When Paris-based mall owner Unibail-Rodamco-Westfield SE announced its plan to shed most of its 29 U.S. properties by the end of 2023, the news generated a lot of buzz about what it might mean for commercial real estate investors and whether it would spur loan defaults in the future.
Europe’s largest mall operator is bracing for a potential sizable loss after paying about $14 billion four years ago for some of the top-performing malls in the United States. The timeline for the dispositions of the properties outlined by URW CEO Jean-Marie Tritant has already been deemed aggressive by some analysts and the subject of reports and podcasts from those in the commercial mortgage-backed securities industry.
For example, Lea Overby, head of CMBS research at Barclays, described URW’s plans “to radically reduce” its U.S. financial exposure as having “negative implications” for CMBS investors.
Some analysts are warning that because of the size of some of the mortgages, a default could result in even those investors holding high-rated securities suffering losses. That, however, depends on the debt within a CMBS. If URW handed back properties to lenders, some investors would have to hold investments even longer, analysts say.
Research firm Trepp reports that as of now, there are 43 loans with Westfield exposure in its database. Two of the loans are delinquent: Westfield Palm Desert and Westfield Palm Desert Mall. Andrew Jacobs, head of structured finance at Trepp, said the loans had about a $3.4 billion loan balance, which he called “a pretty significant amount.”
URW valued its U.S. portfolio at $13.2 billion at the end of 2021 and wants to deleverage those properties and sell them at 30 percent off when compared to the 2021 valuations, according to Lonnie Hendry Jr., head of advisory services at Trepp. That won’t be easy, he says.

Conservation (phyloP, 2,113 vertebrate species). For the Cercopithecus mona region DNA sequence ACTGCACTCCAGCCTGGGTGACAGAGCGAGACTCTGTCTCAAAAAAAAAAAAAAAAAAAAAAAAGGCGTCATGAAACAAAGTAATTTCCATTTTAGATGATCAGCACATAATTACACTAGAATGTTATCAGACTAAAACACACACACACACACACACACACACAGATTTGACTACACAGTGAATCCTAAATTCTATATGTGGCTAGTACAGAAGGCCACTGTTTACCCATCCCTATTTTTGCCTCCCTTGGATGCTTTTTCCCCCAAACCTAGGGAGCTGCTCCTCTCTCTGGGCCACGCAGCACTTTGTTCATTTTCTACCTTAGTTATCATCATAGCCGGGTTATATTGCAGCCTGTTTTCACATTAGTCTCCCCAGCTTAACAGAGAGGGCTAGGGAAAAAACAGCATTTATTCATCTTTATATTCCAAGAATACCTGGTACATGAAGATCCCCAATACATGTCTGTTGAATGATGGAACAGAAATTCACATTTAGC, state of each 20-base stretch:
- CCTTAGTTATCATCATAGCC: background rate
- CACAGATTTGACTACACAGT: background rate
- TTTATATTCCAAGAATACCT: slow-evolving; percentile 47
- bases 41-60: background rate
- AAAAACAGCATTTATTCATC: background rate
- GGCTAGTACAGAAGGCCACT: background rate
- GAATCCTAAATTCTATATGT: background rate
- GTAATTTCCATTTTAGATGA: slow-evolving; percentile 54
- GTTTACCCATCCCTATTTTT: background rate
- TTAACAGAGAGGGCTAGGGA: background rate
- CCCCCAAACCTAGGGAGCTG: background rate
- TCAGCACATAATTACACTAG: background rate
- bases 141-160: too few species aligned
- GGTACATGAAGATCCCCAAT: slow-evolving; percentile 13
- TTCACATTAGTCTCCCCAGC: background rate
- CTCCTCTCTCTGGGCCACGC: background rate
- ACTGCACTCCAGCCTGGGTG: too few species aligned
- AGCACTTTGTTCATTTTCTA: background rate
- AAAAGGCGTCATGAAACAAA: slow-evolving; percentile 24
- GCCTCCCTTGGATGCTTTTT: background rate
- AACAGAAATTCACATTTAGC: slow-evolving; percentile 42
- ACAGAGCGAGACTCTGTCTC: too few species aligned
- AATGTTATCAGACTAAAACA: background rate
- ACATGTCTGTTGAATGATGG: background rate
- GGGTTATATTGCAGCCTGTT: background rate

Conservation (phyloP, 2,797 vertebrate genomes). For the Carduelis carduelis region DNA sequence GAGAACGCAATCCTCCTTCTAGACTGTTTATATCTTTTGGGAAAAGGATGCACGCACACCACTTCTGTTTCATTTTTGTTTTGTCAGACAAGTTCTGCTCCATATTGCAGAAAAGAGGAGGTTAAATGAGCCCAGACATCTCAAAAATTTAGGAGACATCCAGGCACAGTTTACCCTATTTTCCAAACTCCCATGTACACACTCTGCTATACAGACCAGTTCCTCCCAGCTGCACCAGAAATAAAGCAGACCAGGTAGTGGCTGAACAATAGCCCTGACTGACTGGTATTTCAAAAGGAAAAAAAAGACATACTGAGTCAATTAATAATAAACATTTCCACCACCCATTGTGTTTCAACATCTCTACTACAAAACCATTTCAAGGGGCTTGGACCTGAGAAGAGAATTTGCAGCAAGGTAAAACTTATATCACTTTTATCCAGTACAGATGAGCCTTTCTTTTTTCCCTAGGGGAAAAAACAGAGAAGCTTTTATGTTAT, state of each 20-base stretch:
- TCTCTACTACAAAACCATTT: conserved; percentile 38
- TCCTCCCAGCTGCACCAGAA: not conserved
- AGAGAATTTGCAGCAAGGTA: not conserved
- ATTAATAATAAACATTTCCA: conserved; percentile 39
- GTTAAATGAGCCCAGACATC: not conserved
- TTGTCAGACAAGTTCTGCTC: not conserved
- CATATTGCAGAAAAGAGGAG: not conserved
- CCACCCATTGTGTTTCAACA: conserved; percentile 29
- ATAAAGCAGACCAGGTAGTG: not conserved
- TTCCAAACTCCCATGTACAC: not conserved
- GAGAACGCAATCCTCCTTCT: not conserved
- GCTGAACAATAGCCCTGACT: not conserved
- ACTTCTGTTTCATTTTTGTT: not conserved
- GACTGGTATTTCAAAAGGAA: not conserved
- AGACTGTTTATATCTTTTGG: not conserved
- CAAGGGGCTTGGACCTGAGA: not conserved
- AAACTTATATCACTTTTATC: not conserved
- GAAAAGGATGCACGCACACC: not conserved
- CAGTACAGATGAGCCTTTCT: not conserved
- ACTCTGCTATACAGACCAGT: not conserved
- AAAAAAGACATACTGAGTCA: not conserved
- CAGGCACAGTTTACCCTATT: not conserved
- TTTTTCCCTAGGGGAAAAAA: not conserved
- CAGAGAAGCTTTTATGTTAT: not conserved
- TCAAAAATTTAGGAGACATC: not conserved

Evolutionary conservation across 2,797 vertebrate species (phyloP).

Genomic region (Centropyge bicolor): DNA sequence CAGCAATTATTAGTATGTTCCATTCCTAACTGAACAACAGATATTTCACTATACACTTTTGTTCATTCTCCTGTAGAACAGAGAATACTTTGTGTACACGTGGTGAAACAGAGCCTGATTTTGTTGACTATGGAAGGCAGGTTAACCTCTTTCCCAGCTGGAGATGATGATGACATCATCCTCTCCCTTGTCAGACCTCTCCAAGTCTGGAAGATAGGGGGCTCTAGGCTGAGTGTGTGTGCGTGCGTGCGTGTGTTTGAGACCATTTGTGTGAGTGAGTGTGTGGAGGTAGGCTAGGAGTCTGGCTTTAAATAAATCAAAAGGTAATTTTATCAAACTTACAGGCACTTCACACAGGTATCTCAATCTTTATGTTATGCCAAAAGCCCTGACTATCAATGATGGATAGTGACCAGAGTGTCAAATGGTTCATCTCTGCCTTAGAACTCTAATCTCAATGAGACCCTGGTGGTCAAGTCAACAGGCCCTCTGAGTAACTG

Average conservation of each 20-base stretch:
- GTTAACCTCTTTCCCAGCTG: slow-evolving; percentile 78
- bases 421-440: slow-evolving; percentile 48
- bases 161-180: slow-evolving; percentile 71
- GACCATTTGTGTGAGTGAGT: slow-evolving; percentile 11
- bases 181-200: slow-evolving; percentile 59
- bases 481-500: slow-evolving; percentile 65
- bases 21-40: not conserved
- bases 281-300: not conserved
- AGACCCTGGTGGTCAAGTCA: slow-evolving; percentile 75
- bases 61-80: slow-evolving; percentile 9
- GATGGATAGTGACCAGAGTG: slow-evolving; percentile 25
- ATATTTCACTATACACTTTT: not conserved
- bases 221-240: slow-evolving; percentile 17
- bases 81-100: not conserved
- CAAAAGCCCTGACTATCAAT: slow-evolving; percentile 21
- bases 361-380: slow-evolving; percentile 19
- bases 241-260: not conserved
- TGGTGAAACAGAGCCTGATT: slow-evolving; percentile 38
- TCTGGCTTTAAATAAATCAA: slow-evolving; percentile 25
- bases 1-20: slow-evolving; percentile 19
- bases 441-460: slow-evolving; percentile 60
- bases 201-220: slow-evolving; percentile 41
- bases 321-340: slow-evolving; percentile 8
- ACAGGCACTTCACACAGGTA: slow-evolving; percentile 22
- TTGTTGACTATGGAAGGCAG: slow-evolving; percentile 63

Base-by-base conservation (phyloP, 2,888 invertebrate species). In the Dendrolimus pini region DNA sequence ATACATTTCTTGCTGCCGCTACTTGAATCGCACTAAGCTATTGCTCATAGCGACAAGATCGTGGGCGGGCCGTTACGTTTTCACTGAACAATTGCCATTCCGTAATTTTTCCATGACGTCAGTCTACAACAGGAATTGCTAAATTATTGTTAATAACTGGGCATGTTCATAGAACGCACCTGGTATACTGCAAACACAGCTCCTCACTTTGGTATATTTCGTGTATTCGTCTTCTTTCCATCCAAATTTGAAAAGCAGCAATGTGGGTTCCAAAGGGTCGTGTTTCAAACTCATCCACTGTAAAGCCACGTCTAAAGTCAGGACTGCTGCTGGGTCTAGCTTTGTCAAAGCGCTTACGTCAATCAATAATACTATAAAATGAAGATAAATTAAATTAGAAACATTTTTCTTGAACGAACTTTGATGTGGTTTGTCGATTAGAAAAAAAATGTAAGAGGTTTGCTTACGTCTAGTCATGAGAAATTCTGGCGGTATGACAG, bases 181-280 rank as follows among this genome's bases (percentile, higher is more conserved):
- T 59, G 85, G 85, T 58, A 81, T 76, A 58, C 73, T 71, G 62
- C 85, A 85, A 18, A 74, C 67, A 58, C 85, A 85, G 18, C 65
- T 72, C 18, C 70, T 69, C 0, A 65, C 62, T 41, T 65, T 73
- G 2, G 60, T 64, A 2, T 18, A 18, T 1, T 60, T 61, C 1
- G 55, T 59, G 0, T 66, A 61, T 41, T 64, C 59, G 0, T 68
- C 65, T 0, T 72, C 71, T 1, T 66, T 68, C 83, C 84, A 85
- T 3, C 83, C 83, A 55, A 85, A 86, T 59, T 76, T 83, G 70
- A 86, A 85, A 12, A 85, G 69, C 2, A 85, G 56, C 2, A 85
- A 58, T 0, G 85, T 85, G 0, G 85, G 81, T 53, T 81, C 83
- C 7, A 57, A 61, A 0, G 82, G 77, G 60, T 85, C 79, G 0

“They will have a hard time finding buyers and certainly won’t get what they paid for it,” Hendry notes. “I would say while executives are spinning this as a repositioning and think they are going to have to take a 30 percent haircut, the market may view this as slightly less optimistic when it comes time for them to actually transact.”
The concern expressed in the industry is that URW won’t be able to sell these malls at all and that the company will instead give the keys back, according to Manus Clancy, senior managing director with Trepp.
“We certainly have seen a few more loans by Westfield already go down that path where they are giving back the keys,” Clancy notes. “Some have seen the valuations cut substantially. Most of these properties are still working through the foreclosure and haven’t become deed-in-lieu yet, but they’re dead loans walking at this point.”
Given URW’s desire to exit quickly, the company may want to pursue a portfolio sale, but buyer appetite may be limited, and the financing market is open only to the strongest mall assets, Overby says. Therefore, it may instead execute one-off or small package transactions, she notes.
URW did not respond to a request for comment.
Of URW’s 10 performing loans, four are at heightened risk of default, three may extend at maturity and three are candidates for loan assumptions, according to Overby. Current CMBS exposure includes four defaulted loans. Of note, Overby added, most of Westfield’s properties, including those securing CMBS loans, are held through joint ventures, limiting URW’s financial exposure.
Some Trepp analysts have suggested a “heightened possibility” that Westfield will say it’s done with the properties after trying to sell them. That would lead to URW giving them all back and to even more CMBS defaults.